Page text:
It was today, 5 October, in 2017 that The New York Times published its investigation into Harvey Weinstein. The #Metoo movement gathered momentum, women spoke out, sexual harassment was exposed on an enormous scale…
It would be nice to be able to say that the rest is history.
But it isn’t.
While much has changed and there has been an unprecedented focus on diversity, equity and inclusion (DEI), four years on, the shocking murders of Sabina Nessa and Sarah Everard, and what the trial of Sarah’s murderer revealed about unaddressed misogyny in the police force, are some of the ongoing tragedies which reveal starkly how much there is still to be done. At extremes, peoples’ lives are at risk – just because of who they are – and they walk in fear.
And in our workplaces, harassment is still a problem. In harassment awareness sessions I often ask participants what they think harassment is. Many still struggle to answer that question – to formulate what it means to them. Employers publicly hold up their values, publish their DEI initiatives, implement their policies. They realise that the sands are shifting. But on the ground, their people are often still not clear what’s not ok and often, even when they are aware of a problem, many do not feel safe to raise it.
There is increased regulatory and legal focus on getting this right. The FCA, the PRA, and the Bank of England’s discussion paper on diversity closed for submissions last week – with strong indicators that there will be further regulatory impetus behind this. For law firms we’ve also seen their regulator becoming more involved in this area. According to the Solicitors Regulation Authority report into professional standards earlier this year, it was looking at over 140 harassment complaints. The government also said in July this year that it will introduce a proactive duty on employers to prevent harassment.
There are those who resist this - conflating these issues with wokeism, some sort of evangelical (even extremist) movement to curtail freedom of speech, moral policing. But we think that’s missing the point. It is a simple idea: do people in your workplace treat all their co-workers with dignity and respect? If some people engage in behaviour that suggests others are lesser in some way, that will fundamentally impact workplace culture, fairness, equity and wellbeing. My teen daughter, on challenging a misogynistic comment recently, was told by the student who had made it that she was disrespecting him, silencing him, and she had to be open to his views, which he had a right to express. It’s a familiar sleight of hand. Someone undermines the dignity of a person or group – usually punching down –and then cries victim/ freedom of expression when challenged. In a workplace, where each individual is (by virtue of taking home their pay) signed up to treating others with respect, the relevant question is this: are you doing saying something which might have the impact of making someone feel unsafe/uncomfortable because of who they are? This is fundamentally different from saying something which might make someone uncomfortable because it challenges what they said/did.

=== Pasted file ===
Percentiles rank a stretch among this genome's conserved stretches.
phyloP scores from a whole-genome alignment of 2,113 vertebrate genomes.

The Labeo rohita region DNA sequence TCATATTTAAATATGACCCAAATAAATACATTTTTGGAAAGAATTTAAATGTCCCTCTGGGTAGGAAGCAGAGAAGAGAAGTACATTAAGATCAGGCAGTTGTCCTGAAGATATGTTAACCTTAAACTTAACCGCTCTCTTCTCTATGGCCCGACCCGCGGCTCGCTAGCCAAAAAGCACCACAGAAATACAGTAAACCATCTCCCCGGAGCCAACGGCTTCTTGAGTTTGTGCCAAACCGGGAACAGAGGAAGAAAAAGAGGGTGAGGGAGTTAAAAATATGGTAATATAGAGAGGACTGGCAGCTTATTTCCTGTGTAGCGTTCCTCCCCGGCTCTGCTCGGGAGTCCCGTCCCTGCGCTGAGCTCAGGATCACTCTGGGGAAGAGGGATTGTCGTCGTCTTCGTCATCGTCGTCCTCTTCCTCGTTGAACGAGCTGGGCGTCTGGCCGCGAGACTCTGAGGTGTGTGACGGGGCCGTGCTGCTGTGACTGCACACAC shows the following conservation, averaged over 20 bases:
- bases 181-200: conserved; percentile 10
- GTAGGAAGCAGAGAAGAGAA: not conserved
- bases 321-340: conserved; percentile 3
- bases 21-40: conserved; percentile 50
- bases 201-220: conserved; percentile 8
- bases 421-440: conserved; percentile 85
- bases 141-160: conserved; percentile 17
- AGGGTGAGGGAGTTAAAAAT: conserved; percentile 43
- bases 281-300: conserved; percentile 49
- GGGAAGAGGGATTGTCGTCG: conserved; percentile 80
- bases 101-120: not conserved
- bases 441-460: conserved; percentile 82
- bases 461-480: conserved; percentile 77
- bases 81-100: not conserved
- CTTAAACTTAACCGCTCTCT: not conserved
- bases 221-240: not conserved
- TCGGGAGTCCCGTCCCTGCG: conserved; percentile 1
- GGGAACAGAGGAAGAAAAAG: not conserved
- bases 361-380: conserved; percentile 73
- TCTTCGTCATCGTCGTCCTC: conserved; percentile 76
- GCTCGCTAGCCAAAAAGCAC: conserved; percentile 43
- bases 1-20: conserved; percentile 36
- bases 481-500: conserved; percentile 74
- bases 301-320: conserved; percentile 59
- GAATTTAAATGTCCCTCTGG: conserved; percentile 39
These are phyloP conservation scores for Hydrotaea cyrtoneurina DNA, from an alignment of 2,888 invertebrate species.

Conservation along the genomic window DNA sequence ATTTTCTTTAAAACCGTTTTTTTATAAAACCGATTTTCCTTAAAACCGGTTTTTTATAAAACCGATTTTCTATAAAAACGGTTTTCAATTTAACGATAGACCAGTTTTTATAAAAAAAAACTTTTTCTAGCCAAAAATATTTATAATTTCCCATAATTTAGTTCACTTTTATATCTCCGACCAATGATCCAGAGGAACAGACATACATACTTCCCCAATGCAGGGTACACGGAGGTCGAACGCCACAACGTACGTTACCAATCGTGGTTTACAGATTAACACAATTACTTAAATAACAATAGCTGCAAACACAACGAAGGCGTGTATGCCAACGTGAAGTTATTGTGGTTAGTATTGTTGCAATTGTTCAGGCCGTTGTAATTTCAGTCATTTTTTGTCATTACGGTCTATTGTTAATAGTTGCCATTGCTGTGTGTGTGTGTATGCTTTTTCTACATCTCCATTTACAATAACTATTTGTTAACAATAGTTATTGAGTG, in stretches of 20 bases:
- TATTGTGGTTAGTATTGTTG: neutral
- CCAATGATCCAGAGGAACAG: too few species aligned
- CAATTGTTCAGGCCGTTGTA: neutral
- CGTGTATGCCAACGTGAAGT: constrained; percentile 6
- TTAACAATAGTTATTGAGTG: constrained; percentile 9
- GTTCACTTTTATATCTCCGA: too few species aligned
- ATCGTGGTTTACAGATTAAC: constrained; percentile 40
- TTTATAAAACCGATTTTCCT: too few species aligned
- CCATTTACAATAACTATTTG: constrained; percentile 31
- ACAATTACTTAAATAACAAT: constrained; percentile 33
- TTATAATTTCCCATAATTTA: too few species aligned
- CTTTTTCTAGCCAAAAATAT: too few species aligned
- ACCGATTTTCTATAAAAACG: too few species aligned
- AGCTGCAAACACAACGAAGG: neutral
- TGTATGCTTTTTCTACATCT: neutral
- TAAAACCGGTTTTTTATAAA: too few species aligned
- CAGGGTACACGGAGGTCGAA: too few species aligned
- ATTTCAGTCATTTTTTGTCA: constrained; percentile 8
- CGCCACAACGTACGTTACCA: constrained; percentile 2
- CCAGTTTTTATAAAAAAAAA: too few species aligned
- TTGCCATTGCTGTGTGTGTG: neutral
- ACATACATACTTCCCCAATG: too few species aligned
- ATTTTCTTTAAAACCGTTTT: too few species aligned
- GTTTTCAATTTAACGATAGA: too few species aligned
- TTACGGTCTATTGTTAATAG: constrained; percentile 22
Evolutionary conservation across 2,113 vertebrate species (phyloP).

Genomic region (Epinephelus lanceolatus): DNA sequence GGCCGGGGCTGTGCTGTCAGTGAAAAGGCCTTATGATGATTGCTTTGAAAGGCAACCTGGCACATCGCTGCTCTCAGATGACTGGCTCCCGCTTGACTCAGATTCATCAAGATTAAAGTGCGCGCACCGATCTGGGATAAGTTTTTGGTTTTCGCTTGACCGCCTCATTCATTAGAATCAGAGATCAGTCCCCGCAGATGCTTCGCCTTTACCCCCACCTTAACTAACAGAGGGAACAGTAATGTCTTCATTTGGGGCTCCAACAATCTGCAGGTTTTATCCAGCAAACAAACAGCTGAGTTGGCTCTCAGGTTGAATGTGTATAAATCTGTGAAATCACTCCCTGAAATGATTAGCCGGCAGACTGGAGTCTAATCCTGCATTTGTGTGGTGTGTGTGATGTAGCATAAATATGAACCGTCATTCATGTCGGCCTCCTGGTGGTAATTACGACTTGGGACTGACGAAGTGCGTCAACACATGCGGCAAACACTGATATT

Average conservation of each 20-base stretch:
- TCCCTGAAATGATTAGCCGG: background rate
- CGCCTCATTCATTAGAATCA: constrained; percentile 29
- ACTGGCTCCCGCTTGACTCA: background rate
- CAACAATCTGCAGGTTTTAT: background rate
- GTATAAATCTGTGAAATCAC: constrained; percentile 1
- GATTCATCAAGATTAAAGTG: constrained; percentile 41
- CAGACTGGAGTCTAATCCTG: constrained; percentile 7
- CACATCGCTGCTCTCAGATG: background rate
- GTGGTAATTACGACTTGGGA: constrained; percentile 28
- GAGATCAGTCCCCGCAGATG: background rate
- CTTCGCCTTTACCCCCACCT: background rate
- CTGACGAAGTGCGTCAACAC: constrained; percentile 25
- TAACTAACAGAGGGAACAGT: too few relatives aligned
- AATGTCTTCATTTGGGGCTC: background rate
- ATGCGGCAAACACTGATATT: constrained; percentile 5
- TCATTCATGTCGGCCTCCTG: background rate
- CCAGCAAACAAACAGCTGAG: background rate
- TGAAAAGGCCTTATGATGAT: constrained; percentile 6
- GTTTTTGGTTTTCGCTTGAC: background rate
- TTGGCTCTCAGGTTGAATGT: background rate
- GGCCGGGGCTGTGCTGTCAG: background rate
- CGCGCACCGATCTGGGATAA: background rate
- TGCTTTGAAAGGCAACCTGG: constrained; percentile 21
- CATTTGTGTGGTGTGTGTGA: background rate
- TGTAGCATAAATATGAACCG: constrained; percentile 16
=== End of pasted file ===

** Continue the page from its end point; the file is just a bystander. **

It’s not about a political position, right wing, left wing, whatever. It’s simply about people – gloriously different people –working well together with kindness and compassion. And people with power or influence (whether that’s social, in-group, or hierarchical) not abusing it. And bantz that undermines dignity is an abuse by the way.
There are those organisations this year, like Basecamp, who decided that one way to deal with the maelstrom of #Metoo, Black Lives Matter, and political/societal activism was to ban political and societal discussion in the workplace. You can see the simplistic appeal of attempting to separate these things, to keep work for work, but it’s fundamentally naïve. People are more complicated than that – where do you draw that line? The very policy of preventing discussion will itself impact more on some than others. If you are being impacted by #Metoo, Black Lives Matter, the death of Sarah Everard and your employer tells you that is political – to be shut away and not to be spoken of in the workplace, that requires you to hive off part of yourself – and that itself impacts your wellbeing.
Ultimately this is about kindness. Aim for a workspace where everyone is treated in a way that enables them to be comfortable –psychologically safe – able to deliver their best work. That’s about culture and every individual understanding they are accountable. That their actions matter – what they do and say matters. And it’s about truly being able to raise concerns. Both when you’re the person who feels unsafe or uncomfortable, and when you think someone might be feeling like that. That’s not as simple as it sounds. It’s more than just telling people they should speak up – it’s about ensuring they can truly trust that it’s safe to do so. And employers have a duty of care to make it so.